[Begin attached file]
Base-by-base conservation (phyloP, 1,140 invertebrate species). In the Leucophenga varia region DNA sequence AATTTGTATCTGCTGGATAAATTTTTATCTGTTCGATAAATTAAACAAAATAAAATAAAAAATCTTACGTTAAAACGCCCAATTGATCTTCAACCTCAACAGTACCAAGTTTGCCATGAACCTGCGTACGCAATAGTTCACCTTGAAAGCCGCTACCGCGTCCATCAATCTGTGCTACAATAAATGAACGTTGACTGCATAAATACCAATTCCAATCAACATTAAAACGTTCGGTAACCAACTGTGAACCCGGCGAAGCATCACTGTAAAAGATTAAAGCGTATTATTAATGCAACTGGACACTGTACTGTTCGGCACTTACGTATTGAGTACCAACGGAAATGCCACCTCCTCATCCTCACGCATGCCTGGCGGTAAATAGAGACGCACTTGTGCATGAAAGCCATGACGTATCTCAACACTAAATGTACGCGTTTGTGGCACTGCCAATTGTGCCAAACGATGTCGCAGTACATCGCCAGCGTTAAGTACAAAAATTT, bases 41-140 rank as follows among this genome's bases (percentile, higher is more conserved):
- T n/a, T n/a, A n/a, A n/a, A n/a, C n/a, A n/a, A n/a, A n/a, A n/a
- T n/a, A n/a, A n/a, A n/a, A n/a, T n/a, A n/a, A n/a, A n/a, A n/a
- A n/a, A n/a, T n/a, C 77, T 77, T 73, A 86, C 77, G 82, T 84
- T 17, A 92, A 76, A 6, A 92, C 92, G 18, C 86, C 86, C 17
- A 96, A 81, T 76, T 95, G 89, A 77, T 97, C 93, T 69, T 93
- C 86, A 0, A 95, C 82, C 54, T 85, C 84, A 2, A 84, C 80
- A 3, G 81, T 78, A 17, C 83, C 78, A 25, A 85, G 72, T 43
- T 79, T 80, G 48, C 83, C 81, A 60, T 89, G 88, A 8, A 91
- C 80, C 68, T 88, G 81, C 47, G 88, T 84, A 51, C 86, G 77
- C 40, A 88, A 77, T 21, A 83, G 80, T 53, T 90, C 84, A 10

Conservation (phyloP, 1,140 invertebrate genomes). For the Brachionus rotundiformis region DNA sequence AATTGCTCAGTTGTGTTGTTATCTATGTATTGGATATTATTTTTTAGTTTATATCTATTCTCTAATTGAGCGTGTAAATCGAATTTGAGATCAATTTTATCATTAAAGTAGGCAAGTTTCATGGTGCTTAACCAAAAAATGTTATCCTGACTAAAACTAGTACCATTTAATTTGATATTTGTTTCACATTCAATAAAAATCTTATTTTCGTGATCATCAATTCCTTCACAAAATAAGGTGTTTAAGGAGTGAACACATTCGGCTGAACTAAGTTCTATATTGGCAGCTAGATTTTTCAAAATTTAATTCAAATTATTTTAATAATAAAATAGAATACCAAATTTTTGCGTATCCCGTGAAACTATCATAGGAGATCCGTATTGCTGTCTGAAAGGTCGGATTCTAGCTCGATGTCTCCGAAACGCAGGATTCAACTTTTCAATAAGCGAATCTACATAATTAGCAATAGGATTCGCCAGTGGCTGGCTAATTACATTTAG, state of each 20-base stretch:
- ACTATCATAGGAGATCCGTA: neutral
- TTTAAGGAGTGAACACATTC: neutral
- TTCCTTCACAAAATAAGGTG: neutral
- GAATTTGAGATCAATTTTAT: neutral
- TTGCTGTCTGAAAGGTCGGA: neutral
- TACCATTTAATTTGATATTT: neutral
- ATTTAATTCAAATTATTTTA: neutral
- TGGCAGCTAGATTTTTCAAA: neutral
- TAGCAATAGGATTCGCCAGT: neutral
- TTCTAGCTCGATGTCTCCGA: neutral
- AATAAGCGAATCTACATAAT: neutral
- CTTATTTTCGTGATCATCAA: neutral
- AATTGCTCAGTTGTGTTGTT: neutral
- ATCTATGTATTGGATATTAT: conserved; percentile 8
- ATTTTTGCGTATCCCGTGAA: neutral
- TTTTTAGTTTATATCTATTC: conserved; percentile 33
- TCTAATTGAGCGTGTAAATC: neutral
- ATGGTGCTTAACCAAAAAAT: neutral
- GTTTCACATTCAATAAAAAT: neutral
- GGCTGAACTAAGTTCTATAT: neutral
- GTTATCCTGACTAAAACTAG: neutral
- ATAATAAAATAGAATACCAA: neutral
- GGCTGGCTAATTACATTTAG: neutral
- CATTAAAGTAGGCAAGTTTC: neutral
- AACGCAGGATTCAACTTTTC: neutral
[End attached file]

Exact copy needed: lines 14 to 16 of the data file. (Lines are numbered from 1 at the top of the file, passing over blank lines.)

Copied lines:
- TTTAAGGAGTGAACACATTC: neutral
- TTCCTTCACAAAATAAGGTG: neutral
- GAATTTGAGATCAATTTTAT: neutral